The Guide to Curriculum in Education illuminates how four commonplaces of curriculum--subject matter, teachers, learners, and milieu--are interdependent and interconnected in curriculum making and the ties between and controversies over public debate, policy making, university scholarship, and school practice in defining and developing curricula. Complex traditions of curriculum scholarship are traced to illuminate curriculum ideas, issues, perspectives, and possibilities. A major goal is to highlight and explicate how subject matter, teachers, learners, and context or environment are interdependent and interconnected in decision-making processes that involve local and state school boards and government agencies, educational institutions, and curriculum stakeholders at all levels. Key Features: • Organized around four parts as articulated by curriculum scholar Joseph J. Schwab: subject matter, teachers, learners, and milieu • Brief, objective chapters of 5,000 words each provide student readers with more depth than found in an encyclopedia entry • Chapters focus on key contemporary concerns and provide Further Reading suggestions for students wishing to explore a topic in more detail • The Guide focuses on 55 topical chapters organized in four parts: Subject Matter as Curriculum, Teachers as Curriculum, Students as Curriculum, and Milieu as Curriculum This guide will serve as a general, non-technical resource for students and researchers within education programs who seek to better understand the four commonplaces of curriculum and how it influences various aspects within the field of education.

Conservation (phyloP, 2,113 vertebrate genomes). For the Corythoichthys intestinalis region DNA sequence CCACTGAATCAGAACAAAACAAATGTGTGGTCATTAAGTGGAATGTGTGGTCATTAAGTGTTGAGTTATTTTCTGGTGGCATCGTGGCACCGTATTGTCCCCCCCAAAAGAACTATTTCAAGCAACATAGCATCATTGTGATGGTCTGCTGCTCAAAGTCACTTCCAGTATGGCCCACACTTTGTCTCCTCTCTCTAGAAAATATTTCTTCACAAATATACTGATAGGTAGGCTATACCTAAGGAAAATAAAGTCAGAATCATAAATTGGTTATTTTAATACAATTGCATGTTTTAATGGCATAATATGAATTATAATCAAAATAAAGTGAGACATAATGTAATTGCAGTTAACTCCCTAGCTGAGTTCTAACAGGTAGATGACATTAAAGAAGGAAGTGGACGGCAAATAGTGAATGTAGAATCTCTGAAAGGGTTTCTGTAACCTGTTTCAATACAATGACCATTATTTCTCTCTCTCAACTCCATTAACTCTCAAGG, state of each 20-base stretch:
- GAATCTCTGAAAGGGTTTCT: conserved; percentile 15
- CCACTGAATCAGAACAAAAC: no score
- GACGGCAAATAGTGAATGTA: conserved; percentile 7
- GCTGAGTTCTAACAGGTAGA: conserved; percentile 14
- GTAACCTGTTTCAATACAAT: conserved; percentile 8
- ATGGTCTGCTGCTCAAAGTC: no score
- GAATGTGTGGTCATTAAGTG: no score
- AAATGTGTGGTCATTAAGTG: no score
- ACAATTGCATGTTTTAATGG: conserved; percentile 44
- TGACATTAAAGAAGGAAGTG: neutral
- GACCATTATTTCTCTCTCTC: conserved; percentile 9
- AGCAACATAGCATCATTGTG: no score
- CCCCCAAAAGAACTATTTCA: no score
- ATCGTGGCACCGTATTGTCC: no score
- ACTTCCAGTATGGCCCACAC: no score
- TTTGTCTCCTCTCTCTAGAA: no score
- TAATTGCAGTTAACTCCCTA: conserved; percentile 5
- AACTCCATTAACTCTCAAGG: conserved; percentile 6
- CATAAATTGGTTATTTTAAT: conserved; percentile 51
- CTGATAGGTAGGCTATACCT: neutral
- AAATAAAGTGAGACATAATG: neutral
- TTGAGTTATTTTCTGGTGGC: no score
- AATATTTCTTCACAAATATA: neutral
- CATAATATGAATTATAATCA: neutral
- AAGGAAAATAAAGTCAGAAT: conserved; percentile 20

Currere as Subject Matter

Currere as subject matter
Marla Morris

Currere is a paradigm shift in the way we think about educational experience. Currere offers a method to examine the inner life in relation to the larger society in order to deepen learning and understanding. Currere is the Latin root of the word curriculum. In this sense, curriculum does not mean the syllabus, the course, the textbook, or the objectives of learning. Curriculum “reconceptualized” (Pinar, 1974/2006) as currere points to the running of the course. The phrase “the running” is a metaphor for lived experience. Currere is about exploring lived experience as it is related to deep understanding of education. William F. Pinar and Madeleine R. Grumet (1976/2006) in their important text Toward a Poor Curriculum ...

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